640 GB HDD
1GB Mobility Radeon HD 6770
Card Reader + DVD RW
Windows 7 HP x64
Carrying Bag: Targus
Price: 1,095$ (inclusive of all taxes)

It has switchable graphics, and when I have time I usually play TF2 / CS on it. Battery time with discrete GPU is roughly a shade under 1 hour. Whereas, on Intel HD IGP it lasts for 4:00+ hours in power saving mode.

Here's a screen shot of the CPU and video card temps after playing Crysis for an hour. GPU-Z crashes pretty often. I'm not sure if that it is not fully compatible with Win 7 or nVidia's Optimus tech.



Jun 18, 2011
I am not sure about it, it works fine with this DV6, and it too have the ability to switch between the Radeon 6770 GPU and Intel HD graphics. I will dig around for this issue, and will get back to you if I find something useful.


Jan 21, 2011
Was the >4 hour battery life on the 550m or the integrated? 4 hour is pretty low for really small tasks like you said if it's on the integrated graphics.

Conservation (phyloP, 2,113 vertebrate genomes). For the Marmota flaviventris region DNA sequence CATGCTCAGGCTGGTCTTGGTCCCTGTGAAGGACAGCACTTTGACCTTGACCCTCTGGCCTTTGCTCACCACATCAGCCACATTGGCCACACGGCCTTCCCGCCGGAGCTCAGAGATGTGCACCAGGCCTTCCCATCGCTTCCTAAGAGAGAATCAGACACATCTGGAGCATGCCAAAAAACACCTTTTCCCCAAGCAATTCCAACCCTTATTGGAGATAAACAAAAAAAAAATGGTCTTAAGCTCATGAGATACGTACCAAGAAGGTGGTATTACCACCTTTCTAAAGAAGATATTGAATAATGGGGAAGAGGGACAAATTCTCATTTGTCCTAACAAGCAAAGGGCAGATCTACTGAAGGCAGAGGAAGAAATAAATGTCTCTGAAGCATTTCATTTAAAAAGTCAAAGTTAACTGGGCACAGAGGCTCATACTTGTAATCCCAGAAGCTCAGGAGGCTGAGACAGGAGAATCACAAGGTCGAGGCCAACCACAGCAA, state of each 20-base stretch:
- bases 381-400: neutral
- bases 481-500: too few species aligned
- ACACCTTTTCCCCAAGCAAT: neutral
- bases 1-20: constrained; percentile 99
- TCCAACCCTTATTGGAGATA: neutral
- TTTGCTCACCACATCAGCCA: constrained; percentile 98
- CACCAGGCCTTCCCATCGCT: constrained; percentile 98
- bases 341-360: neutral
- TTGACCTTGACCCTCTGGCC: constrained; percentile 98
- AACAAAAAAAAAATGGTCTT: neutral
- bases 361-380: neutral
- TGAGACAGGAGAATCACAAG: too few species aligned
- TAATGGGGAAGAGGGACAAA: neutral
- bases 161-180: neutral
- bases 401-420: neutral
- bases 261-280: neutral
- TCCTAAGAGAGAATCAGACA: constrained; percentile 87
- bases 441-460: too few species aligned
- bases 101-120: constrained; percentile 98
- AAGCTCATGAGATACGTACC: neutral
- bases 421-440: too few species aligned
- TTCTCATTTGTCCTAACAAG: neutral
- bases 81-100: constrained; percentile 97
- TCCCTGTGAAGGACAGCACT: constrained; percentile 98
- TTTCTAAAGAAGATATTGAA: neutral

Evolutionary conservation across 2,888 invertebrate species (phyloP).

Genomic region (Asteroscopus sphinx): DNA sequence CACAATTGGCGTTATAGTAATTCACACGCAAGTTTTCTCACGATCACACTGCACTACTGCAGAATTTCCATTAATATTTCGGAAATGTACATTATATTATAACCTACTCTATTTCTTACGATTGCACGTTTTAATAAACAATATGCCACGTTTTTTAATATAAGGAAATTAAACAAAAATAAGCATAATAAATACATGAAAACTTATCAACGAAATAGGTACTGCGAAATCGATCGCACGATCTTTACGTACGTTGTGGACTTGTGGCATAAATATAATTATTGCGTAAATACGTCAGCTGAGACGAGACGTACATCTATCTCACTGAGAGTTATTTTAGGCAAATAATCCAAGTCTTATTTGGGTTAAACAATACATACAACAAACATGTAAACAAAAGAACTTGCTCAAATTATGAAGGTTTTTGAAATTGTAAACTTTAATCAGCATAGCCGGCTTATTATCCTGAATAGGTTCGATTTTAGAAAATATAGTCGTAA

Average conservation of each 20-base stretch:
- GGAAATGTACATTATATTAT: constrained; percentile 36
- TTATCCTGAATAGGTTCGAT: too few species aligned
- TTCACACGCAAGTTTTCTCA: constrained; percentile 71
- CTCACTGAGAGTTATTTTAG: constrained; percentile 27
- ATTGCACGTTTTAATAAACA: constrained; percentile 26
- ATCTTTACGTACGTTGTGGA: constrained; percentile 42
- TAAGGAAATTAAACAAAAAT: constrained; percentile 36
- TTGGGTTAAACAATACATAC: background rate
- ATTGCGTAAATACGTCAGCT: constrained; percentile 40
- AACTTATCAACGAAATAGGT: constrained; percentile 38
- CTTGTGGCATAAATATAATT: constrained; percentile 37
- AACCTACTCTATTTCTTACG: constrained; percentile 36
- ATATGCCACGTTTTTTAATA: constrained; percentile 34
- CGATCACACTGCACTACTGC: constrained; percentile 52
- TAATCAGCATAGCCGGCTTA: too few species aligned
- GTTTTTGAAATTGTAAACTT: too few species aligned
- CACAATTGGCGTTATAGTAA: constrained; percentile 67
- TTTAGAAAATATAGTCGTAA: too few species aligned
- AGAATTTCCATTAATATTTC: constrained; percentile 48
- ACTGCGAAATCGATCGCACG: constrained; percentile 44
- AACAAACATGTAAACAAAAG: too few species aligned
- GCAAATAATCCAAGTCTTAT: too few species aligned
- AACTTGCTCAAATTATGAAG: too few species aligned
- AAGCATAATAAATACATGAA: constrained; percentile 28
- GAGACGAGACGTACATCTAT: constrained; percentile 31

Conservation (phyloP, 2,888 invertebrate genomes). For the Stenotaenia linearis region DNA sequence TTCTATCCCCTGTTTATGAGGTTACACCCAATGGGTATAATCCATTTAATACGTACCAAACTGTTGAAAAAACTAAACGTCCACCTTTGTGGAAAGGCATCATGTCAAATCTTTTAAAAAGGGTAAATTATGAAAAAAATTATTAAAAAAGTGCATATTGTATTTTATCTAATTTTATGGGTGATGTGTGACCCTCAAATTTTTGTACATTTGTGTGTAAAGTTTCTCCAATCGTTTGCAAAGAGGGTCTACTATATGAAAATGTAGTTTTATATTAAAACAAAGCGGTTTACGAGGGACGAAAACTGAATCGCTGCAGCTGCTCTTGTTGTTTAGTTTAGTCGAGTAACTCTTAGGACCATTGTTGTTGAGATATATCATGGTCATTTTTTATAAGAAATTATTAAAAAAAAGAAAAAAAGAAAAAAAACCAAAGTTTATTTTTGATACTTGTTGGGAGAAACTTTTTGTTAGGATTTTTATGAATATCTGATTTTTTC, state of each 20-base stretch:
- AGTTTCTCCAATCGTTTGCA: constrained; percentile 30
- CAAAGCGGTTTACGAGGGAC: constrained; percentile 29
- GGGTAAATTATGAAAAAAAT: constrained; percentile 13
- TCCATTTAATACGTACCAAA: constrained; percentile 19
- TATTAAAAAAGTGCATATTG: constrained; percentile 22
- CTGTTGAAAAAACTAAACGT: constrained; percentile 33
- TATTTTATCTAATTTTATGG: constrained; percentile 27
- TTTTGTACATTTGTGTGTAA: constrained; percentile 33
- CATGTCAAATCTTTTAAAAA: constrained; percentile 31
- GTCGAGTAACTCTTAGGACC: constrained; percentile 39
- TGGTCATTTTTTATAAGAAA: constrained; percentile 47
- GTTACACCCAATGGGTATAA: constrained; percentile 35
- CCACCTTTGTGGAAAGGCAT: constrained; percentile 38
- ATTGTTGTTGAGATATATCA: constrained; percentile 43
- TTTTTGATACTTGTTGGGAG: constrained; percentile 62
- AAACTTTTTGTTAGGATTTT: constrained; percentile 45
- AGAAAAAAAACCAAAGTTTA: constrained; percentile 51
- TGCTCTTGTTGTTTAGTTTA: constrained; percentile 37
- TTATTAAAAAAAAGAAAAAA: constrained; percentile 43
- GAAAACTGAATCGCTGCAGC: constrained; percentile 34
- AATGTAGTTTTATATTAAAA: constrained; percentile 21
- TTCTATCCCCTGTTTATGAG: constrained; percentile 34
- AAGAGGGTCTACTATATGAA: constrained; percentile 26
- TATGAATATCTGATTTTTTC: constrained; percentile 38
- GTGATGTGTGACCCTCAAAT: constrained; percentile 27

The low battery is a turn off for me so I might be looking at AMD's A6/A8 instead.
I find that there is no difference with either the GT 550m switched on or off. In two of the eight tests I managed to get a little over 4 hours. Once with the GT 550m on and once with the GT 550m switched off; i.e. using the Intel HD 3000 graphics core.

The problem is not the energy drain, but the size of the battery. My IBM Thinkpad T40 and Lenovo IdeaPad Y470 both comes with a 6 cell battery, however, the battery that comes with the IdeaPad feels about 20% lighter than the ThinkPad's battery.

Measuring power consumption under typical usage with a Kill-A-Watt meter, I measured between 13w - 20w. Generally it would spike up to 20w while watching a Youtube video, but drop back down to 17w/18w while the video is playing. Note that actual power consumption would be a little less since the laptop's power brick is not 100% efficient.

Assuming the power brick is 80% power efficient, that means actual power consumption would probably be roughly 10w - 16w.


Jun 18, 2011
"I find that there is no difference with either the GT 550m switched on or off. In two of the eight tests I managed to get a little over 4 hours. Once with the GT 550m on and once with the GT 550m switched off; i.e. using the Intel HD 3000 graphics core."